[COVID-19 Report] The COVID-19 Syndrome: What’s New and What’s Not
April 27, 2020 by Chaewon Sung
Truth be told, it is not the first time that an epidemic wreaked worldwide havoc. In fact, far from it. Recent examples of such diseases include—but are certainly not limited to—the 2009 swine flu pandemic (more commonly known as the “novel flu” in Korea), Middle East Respiratory Syndrome (MERS), and Severe Acute Respiratory Syndrome (SARS). But beyond doubt, it is the first time in a while that the human race is facing a complete shutdown thanks to one single virus. Naturally, we are bound to have some questions. Why this much panic? Is COVID-19 anything different from its predecessors? And, most of all, is it really the life-taking catastrophe that the media portrays it to be?
Much of the information has been drilled into our heads already. The virus first broke out in Wuhan, China, in a wet market. Within months, it has claimed the lives of more than 70,000 people across the globe. This is an unprecedented figure, especially when compared to other diseases. The 2009 flu had a death toll of 80,000. SARS, meanwhile, had a relatively meager total of 776. And how does the mortality rate compare? SARS has a whopping record of 15 percent. This makes it just about three times more deadlier than COVID-19, whose global mortality rate stands at around 5.5 percent. Lest you find yourself unduly relieved, here is yet another grim reminder: 5.5 percent is not a number to be trifled with, when scientists estimate that one in 4 carriers of coronavirus may not have any symptoms. Experts also warn that the novel coronavirus is highly contagious. When this fact is combined with asymptomatic—and therefore unwitting—spreaders, the results are doomed to be disastrous. Governments around the world, ours included, are eager to have everyone cooped up at home precisely because of this reason.
Unlike SARS or MERS, which more or less stayed within Asia, COVID-19 went further and hit Europe and the US particularly hard. While statistics show that old people and those with underlying diseases are the most susceptible, there have been reports of COVID-19 causing an immunological overreaction called cytokine storms. A cytokine storm refers to a highly fatal complication of immune systems and is known to impact even those who are young, which means that pretty much everyone is at risk. Celebrities, as it turns out, are no exception. Boris Johnson, the British Prime Minister, and Tom Hanks, the American actor, were just two of the people diagnosed with COVID-19. We’re afraid, and rightly so.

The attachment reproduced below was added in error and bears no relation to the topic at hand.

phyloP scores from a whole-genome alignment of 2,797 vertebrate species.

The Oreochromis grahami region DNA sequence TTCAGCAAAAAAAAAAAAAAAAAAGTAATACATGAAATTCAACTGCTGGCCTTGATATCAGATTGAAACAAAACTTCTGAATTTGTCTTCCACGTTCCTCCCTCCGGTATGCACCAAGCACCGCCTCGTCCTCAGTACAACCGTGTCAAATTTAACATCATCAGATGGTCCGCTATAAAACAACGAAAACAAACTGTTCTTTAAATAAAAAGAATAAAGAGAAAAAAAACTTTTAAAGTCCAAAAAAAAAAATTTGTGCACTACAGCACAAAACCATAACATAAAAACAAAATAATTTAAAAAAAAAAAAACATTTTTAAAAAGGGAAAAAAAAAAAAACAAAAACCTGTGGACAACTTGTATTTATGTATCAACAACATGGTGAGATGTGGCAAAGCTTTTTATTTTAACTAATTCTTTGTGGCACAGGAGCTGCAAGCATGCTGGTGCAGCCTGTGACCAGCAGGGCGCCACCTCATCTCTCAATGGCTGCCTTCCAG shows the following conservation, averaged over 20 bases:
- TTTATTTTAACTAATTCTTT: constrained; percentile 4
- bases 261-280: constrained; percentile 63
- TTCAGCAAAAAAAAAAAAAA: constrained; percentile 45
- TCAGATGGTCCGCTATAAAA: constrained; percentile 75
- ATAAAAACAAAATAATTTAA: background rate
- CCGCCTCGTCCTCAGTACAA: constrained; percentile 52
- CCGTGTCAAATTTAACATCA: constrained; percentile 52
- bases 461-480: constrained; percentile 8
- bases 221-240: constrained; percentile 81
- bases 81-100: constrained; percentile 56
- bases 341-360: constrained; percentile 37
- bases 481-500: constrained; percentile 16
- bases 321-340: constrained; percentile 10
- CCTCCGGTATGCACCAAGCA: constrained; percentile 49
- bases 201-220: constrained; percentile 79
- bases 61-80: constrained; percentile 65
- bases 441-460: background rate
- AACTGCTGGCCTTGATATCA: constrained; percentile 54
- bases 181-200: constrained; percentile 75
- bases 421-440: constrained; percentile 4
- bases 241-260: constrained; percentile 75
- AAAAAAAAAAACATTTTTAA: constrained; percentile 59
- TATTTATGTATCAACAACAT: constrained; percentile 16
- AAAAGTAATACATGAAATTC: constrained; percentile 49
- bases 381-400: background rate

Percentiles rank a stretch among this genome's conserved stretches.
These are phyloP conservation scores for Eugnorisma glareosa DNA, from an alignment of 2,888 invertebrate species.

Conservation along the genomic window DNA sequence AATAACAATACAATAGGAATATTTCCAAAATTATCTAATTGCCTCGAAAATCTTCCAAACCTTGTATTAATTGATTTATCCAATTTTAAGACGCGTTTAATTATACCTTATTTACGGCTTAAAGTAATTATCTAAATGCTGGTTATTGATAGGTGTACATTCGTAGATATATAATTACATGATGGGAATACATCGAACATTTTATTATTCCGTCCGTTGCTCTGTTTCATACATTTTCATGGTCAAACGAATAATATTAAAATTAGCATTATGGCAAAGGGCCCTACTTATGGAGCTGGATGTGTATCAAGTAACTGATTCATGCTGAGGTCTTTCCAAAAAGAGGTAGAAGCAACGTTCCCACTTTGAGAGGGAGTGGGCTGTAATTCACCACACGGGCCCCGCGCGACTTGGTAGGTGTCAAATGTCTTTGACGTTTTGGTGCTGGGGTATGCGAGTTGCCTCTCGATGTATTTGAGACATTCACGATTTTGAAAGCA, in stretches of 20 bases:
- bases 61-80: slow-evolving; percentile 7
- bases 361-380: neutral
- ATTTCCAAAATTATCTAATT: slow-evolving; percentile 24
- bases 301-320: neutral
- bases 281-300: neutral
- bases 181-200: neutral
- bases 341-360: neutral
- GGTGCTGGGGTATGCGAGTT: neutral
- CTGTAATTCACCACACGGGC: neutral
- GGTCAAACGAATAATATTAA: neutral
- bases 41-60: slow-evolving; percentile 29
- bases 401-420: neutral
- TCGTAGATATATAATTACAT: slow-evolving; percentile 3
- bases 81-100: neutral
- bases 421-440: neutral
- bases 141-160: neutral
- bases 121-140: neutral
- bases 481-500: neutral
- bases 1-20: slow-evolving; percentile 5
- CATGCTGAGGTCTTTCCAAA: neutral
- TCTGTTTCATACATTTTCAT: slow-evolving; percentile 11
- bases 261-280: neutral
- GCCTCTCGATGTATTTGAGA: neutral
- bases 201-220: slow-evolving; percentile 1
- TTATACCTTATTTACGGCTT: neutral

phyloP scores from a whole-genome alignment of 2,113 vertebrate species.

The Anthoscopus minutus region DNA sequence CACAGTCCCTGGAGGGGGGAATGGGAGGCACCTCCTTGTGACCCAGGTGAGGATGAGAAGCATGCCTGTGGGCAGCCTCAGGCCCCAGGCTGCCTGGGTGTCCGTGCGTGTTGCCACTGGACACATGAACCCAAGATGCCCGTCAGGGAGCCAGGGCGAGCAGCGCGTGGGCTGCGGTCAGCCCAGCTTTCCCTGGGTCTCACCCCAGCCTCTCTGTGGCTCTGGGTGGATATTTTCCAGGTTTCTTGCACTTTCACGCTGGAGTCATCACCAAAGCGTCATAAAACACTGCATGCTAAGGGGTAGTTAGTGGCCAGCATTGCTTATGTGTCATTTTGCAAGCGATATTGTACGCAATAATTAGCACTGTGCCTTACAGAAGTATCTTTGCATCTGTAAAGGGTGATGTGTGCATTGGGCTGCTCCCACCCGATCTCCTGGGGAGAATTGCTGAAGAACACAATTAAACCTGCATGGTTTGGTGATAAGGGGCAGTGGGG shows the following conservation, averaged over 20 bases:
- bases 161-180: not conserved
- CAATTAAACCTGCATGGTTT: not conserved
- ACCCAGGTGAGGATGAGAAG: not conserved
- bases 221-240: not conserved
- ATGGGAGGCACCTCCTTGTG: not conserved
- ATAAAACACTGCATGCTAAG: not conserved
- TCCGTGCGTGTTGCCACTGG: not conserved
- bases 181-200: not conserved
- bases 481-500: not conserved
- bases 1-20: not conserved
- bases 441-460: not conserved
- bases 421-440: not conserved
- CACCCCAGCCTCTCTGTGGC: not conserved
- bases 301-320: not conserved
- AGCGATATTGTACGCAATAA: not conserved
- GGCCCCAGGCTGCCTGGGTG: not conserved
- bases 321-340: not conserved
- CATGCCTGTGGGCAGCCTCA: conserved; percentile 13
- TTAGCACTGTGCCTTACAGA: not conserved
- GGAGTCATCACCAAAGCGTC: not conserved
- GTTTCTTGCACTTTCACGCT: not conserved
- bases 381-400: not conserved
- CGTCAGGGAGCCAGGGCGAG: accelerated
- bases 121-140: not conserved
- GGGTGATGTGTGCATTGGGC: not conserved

Another key difference is the proliferation of SNS (Social Networking Service). Just like back in 2009, a good many of us are terrified to death, while many others simply do not take enough care. But unlike in 2009, we have SNS to record and reflect our reactions to the coronavirus crisis. Within Facebook or Instagram, hashtags such as #StayAtHomeChallenge and #TogetherAtHome are encouraging people to stay indoors. Using the very same SNS, people take photos of themselves outdoors and complete them with a caption saying they “failed” to keep social distancing precautions. Of course, such behavior garnered much criticism online and offline alike. It was partly deserved, too, since COVID-19 is not a joke. Jokes do not usually have a body count, let alone 70,000 of it.
On the other hand, the World Economic Forum suggests that statistics—even scientific ones—can be deceptive. Lack of effective testing means that only those who are seriously ill get hospitalized. These people are far more likely to die than a usual patient. On top of that, many asymptomatic people will live on, blissfully unaware of the fact that they actually had a touch of coronavirus in the first place. What it shows is that we might be grossly overestimating the mortality rate for COVID-19. So there’s a reason when analysts say, whether we believe it or not, coronavirus probably will not be the end of humanity.
Looking back, we soon realize that we’re no stranger to this type of nationwide fear. Sure, back in 2009 or 2015, we didn’t hunt local pharmacies for masks. Social distancing campaigns did not exist, nor did its evangels. Notwithstanding everything, we still went to school, and to work. However, underneath all that, perhaps we’ve hardly changed. Like before, there is not a lot that can be done beyond gathering accurate information and making rational judgments. But in these testing times, it may prove to be the most effective solution within our reach.